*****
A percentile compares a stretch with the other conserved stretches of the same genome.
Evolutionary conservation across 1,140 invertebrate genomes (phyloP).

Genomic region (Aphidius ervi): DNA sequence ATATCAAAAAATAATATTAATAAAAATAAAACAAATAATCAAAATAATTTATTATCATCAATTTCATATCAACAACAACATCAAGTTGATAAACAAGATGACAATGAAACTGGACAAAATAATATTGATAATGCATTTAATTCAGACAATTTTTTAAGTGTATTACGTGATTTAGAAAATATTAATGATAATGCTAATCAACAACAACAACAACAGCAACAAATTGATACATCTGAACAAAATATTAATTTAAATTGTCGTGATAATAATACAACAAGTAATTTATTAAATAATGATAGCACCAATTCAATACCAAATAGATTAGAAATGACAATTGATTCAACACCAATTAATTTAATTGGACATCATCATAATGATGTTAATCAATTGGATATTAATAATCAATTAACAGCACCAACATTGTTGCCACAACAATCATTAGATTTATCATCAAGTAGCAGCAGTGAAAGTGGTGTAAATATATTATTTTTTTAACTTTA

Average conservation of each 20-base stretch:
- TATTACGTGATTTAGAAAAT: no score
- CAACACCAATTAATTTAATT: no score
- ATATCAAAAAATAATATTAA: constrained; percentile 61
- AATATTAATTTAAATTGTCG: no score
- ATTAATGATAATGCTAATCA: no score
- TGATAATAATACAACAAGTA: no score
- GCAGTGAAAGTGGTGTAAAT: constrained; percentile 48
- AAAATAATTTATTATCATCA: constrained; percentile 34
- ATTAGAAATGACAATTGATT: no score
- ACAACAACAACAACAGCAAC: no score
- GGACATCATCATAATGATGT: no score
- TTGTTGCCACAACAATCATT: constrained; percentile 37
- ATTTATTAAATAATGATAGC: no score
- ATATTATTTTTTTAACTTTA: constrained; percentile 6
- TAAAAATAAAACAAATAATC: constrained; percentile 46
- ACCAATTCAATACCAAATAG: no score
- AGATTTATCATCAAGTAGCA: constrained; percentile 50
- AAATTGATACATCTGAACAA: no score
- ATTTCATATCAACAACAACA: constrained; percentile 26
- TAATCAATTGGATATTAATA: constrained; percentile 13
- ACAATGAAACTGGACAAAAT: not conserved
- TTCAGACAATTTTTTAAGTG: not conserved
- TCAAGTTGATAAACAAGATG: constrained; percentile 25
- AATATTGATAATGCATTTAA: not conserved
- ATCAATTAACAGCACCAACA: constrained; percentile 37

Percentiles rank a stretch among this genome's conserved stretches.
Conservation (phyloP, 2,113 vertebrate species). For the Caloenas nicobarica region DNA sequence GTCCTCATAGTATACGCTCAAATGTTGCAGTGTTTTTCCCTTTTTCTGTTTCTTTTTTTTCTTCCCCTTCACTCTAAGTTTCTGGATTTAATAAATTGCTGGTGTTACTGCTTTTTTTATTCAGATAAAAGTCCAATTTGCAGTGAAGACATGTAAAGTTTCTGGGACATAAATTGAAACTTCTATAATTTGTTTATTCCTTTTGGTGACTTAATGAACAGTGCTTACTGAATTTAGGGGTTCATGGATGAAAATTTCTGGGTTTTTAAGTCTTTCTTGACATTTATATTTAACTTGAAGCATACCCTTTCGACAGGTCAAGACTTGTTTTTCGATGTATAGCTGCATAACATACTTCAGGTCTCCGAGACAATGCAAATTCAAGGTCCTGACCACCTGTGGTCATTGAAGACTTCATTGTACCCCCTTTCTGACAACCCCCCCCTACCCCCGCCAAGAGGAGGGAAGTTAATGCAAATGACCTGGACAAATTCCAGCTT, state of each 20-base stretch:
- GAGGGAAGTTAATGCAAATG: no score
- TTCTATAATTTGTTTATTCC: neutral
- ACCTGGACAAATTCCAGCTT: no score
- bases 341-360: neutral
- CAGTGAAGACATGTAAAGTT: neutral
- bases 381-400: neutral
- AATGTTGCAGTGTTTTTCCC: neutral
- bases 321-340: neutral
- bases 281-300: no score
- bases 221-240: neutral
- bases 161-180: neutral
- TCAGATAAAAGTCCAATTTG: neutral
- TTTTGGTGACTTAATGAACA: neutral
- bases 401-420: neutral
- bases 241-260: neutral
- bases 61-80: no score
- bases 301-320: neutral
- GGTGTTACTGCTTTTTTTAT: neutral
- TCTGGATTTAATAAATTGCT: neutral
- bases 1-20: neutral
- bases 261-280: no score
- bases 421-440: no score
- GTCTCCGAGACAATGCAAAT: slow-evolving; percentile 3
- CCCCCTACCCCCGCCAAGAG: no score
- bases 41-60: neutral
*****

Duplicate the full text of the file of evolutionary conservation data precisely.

A percentile compares a stretch with the other conserved stretches of the same genome.
Evolutionary conservation across 1,140 invertebrate genomes (phyloP).

Genomic region (Aphidius ervi): DNA sequence ATATCAAAAAATAATATTAATAAAAATAAAACAAATAATCAAAATAATTTATTATCATCAATTTCATATCAACAACAACATCAAGTTGATAAACAAGATGACAATGAAACTGGACAAAATAATATTGATAATGCATTTAATTCAGACAATTTTTTAAGTGTATTACGTGATTTAGAAAATATTAATGATAATGCTAATCAACAACAACAACAACAGCAACAAATTGATACATCTGAACAAAATATTAATTTAAATTGTCGTGATAATAATACAACAAGTAATTTATTAAATAATGATAGCACCAATTCAATACCAAATAGATTAGAAATGACAATTGATTCAACACCAATTAATTTAATTGGACATCATCATAATGATGTTAATCAATTGGATATTAATAATCAATTAACAGCACCAACATTGTTGCCACAACAATCATTAGATTTATCATCAAGTAGCAGCAGTGAAAGTGGTGTAAATATATTATTTTTTTAACTTTA

Average conservation of each 20-base stretch:
- TATTACGTGATTTAGAAAAT: no score
- CAACACCAATTAATTTAATT: no score
- ATATCAAAAAATAATATTAA: constrained; percentile 61
- AATATTAATTTAAATTGTCG: no score
- ATTAATGATAATGCTAATCA: no score
- TGATAATAATACAACAAGTA: no score
- GCAGTGAAAGTGGTGTAAAT: constrained; percentile 48
- AAAATAATTTATTATCATCA: constrained; percentile 34
- ATTAGAAATGACAATTGATT: no score
- ACAACAACAACAACAGCAAC: no score
- GGACATCATCATAATGATGT: no score
- TTGTTGCCACAACAATCATT: constrained; percentile 37
- ATTTATTAAATAATGATAGC: no score
- ATATTATTTTTTTAACTTTA: constrained; percentile 6
- TAAAAATAAAACAAATAATC: constrained; percentile 46
- ACCAATTCAATACCAAATAG: no score
- AGATTTATCATCAAGTAGCA: constrained; percentile 50
- AAATTGATACATCTGAACAA: no score
- ATTTCATATCAACAACAACA: constrained; percentile 26
- TAATCAATTGGATATTAATA: constrained; percentile 13
- ACAATGAAACTGGACAAAAT: not conserved
- TTCAGACAATTTTTTAAGTG: not conserved
- TCAAGTTGATAAACAAGATG: constrained; percentile 25
- AATATTGATAATGCATTTAA: not conserved
- ATCAATTAACAGCACCAACA: constrained; percentile 37

Percentiles rank a stretch among this genome's conserved stretches.
Conservation (phyloP, 2,113 vertebrate species). For the Caloenas nicobarica region DNA sequence GTCCTCATAGTATACGCTCAAATGTTGCAGTGTTTTTCCCTTTTTCTGTTTCTTTTTTTTCTTCCCCTTCACTCTAAGTTTCTGGATTTAATAAATTGCTGGTGTTACTGCTTTTTTTATTCAGATAAAAGTCCAATTTGCAGTGAAGACATGTAAAGTTTCTGGGACATAAATTGAAACTTCTATAATTTGTTTATTCCTTTTGGTGACTTAATGAACAGTGCTTACTGAATTTAGGGGTTCATGGATGAAAATTTCTGGGTTTTTAAGTCTTTCTTGACATTTATATTTAACTTGAAGCATACCCTTTCGACAGGTCAAGACTTGTTTTTCGATGTATAGCTGCATAACATACTTCAGGTCTCCGAGACAATGCAAATTCAAGGTCCTGACCACCTGTGGTCATTGAAGACTTCATTGTACCCCCTTTCTGACAACCCCCCCCTACCCCCGCCAAGAGGAGGGAAGTTAATGCAAATGACCTGGACAAATTCCAGCTT, state of each 20-base stretch:
- GAGGGAAGTTAATGCAAATG: no score
- TTCTATAATTTGTTTATTCC: neutral
- ACCTGGACAAATTCCAGCTT: no score
- bases 341-360: neutral
- CAGTGAAGACATGTAAAGTT: neutral
- bases 381-400: neutral
- AATGTTGCAGTGTTTTTCCC: neutral
- bases 321-340: neutral
- bases 281-300: no score
- bases 221-240: neutral
- bases 161-180: neutral
- TCAGATAAAAGTCCAATTTG: neutral
- TTTTGGTGACTTAATGAACA: neutral
- bases 401-420: neutral
- bases 241-260: neutral
- bases 61-80: no score
- bases 301-320: neutral
- GGTGTTACTGCTTTTTTTAT: neutral
- TCTGGATTTAATAAATTGCT: neutral
- bases 1-20: neutral
- bases 261-280: no score
- bases 421-440: no score
- GTCTCCGAGACAATGCAAAT: slow-evolving; percentile 3
- CCCCCTACCCCCGCCAAGAG: no score
- bases 41-60: neutral